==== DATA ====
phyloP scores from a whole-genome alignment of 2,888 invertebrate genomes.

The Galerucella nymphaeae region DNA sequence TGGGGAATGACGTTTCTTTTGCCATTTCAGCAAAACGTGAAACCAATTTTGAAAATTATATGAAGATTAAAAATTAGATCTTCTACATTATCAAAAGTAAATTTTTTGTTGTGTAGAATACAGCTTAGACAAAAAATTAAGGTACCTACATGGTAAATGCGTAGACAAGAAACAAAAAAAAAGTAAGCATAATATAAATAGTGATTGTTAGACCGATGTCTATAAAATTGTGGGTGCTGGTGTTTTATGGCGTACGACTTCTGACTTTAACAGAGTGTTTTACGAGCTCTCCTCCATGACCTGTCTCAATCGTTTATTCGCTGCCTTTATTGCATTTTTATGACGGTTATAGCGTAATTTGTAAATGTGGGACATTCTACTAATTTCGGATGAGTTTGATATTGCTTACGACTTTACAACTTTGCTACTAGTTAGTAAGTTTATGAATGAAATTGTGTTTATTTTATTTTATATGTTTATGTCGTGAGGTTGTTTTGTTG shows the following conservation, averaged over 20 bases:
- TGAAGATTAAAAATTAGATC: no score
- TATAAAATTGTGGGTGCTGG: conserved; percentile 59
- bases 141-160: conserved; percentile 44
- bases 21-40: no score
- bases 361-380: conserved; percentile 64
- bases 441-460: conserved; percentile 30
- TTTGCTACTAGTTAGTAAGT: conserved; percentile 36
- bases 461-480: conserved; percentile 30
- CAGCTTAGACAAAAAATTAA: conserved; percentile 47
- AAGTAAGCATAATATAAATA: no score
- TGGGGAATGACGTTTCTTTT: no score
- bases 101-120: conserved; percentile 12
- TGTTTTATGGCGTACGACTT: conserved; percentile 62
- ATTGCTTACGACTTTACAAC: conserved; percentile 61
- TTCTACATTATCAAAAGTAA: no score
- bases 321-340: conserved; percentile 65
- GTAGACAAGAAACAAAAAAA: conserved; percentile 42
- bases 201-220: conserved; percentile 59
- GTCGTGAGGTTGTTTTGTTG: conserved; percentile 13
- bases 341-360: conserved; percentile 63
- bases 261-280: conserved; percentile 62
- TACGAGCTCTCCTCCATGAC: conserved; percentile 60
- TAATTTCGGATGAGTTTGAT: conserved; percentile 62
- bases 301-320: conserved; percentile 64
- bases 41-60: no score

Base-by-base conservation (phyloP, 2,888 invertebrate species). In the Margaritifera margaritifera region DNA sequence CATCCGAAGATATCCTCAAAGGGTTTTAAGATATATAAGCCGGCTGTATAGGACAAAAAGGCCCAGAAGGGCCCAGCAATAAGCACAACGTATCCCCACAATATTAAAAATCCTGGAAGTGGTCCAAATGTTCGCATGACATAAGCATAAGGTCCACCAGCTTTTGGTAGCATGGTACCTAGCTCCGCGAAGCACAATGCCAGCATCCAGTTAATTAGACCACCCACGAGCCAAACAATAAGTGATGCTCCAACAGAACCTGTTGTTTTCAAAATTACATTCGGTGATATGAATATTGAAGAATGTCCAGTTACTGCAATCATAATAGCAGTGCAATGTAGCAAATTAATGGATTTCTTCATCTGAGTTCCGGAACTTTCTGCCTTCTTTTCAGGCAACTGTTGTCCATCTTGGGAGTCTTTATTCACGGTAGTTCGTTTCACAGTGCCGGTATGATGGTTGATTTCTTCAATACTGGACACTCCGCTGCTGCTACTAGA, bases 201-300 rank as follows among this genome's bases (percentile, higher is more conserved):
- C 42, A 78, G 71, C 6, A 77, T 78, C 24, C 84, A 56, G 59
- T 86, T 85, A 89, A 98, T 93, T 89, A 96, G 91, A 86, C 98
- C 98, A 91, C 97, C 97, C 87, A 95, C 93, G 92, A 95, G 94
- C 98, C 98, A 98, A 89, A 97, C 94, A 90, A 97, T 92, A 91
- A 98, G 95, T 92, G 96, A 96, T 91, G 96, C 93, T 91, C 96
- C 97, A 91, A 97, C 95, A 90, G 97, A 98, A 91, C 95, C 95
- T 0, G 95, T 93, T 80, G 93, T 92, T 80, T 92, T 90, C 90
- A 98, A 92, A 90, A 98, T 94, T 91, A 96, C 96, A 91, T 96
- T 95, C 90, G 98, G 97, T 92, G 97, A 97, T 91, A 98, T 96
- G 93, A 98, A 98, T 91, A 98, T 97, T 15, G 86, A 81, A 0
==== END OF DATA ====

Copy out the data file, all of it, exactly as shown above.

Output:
phyloP scores from a whole-genome alignment of 2,888 invertebrate genomes.

The Galerucella nymphaeae region DNA sequence TGGGGAATGACGTTTCTTTTGCCATTTCAGCAAAACGTGAAACCAATTTTGAAAATTATATGAAGATTAAAAATTAGATCTTCTACATTATCAAAAGTAAATTTTTTGTTGTGTAGAATACAGCTTAGACAAAAAATTAAGGTACCTACATGGTAAATGCGTAGACAAGAAACAAAAAAAAAGTAAGCATAATATAAATAGTGATTGTTAGACCGATGTCTATAAAATTGTGGGTGCTGGTGTTTTATGGCGTACGACTTCTGACTTTAACAGAGTGTTTTACGAGCTCTCCTCCATGACCTGTCTCAATCGTTTATTCGCTGCCTTTATTGCATTTTTATGACGGTTATAGCGTAATTTGTAAATGTGGGACATTCTACTAATTTCGGATGAGTTTGATATTGCTTACGACTTTACAACTTTGCTACTAGTTAGTAAGTTTATGAATGAAATTGTGTTTATTTTATTTTATATGTTTATGTCGTGAGGTTGTTTTGTTG shows the following conservation, averaged over 20 bases:
- TGAAGATTAAAAATTAGATC: no score
- TATAAAATTGTGGGTGCTGG: conserved; percentile 59
- bases 141-160: conserved; percentile 44
- bases 21-40: no score
- bases 361-380: conserved; percentile 64
- bases 441-460: conserved; percentile 30
- TTTGCTACTAGTTAGTAAGT: conserved; percentile 36
- bases 461-480: conserved; percentile 30
- CAGCTTAGACAAAAAATTAA: conserved; percentile 47
- AAGTAAGCATAATATAAATA: no score
- TGGGGAATGACGTTTCTTTT: no score
- bases 101-120: conserved; percentile 12
- TGTTTTATGGCGTACGACTT: conserved; percentile 62
- ATTGCTTACGACTTTACAAC: conserved; percentile 61
- TTCTACATTATCAAAAGTAA: no score
- bases 321-340: conserved; percentile 65
- GTAGACAAGAAACAAAAAAA: conserved; percentile 42
- bases 201-220: conserved; percentile 59
- GTCGTGAGGTTGTTTTGTTG: conserved; percentile 13
- bases 341-360: conserved; percentile 63
- bases 261-280: conserved; percentile 62
- TACGAGCTCTCCTCCATGAC: conserved; percentile 60
- TAATTTCGGATGAGTTTGAT: conserved; percentile 62
- bases 301-320: conserved; percentile 64
- bases 41-60: no score

Base-by-base conservation (phyloP, 2,888 invertebrate species). In the Margaritifera margaritifera region DNA sequence CATCCGAAGATATCCTCAAAGGGTTTTAAGATATATAAGCCGGCTGTATAGGACAAAAAGGCCCAGAAGGGCCCAGCAATAAGCACAACGTATCCCCACAATATTAAAAATCCTGGAAGTGGTCCAAATGTTCGCATGACATAAGCATAAGGTCCACCAGCTTTTGGTAGCATGGTACCTAGCTCCGCGAAGCACAATGCCAGCATCCAGTTAATTAGACCACCCACGAGCCAAACAATAAGTGATGCTCCAACAGAACCTGTTGTTTTCAAAATTACATTCGGTGATATGAATATTGAAGAATGTCCAGTTACTGCAATCATAATAGCAGTGCAATGTAGCAAATTAATGGATTTCTTCATCTGAGTTCCGGAACTTTCTGCCTTCTTTTCAGGCAACTGTTGTCCATCTTGGGAGTCTTTATTCACGGTAGTTCGTTTCACAGTGCCGGTATGATGGTTGATTTCTTCAATACTGGACACTCCGCTGCTGCTACTAGA, bases 201-300 rank as follows among this genome's bases (percentile, higher is more conserved):
- C 42, A 78, G 71, C 6, A 77, T 78, C 24, C 84, A 56, G 59
- T 86, T 85, A 89, A 98, T 93, T 89, A 96, G 91, A 86, C 98
- C 98, A 91, C 97, C 97, C 87, A 95, C 93, G 92, A 95, G 94
- C 98, C 98, A 98, A 89, A 97, C 94, A 90, A 97, T 92, A 91
- A 98, G 95, T 92, G 96, A 96, T 91, G 96, C 93, T 91, C 96
- C 97, A 91, A 97, C 95, A 90, G 97, A 98, A 91, C 95, C 95
- T 0, G 95, T 93, T 80, G 93, T 92, T 80, T 92, T 90, C 90
- A 98, A 92, A 90, A 98, T 94, T 91, A 96, C 96, A 91, T 96
- T 95, C 90, G 98, G 97, T 92, G 97, A 97, T 91, A 98, T 96
- G 93, A 98, A 98, T 91, A 98, T 97, T 15, G 86, A 81, A 0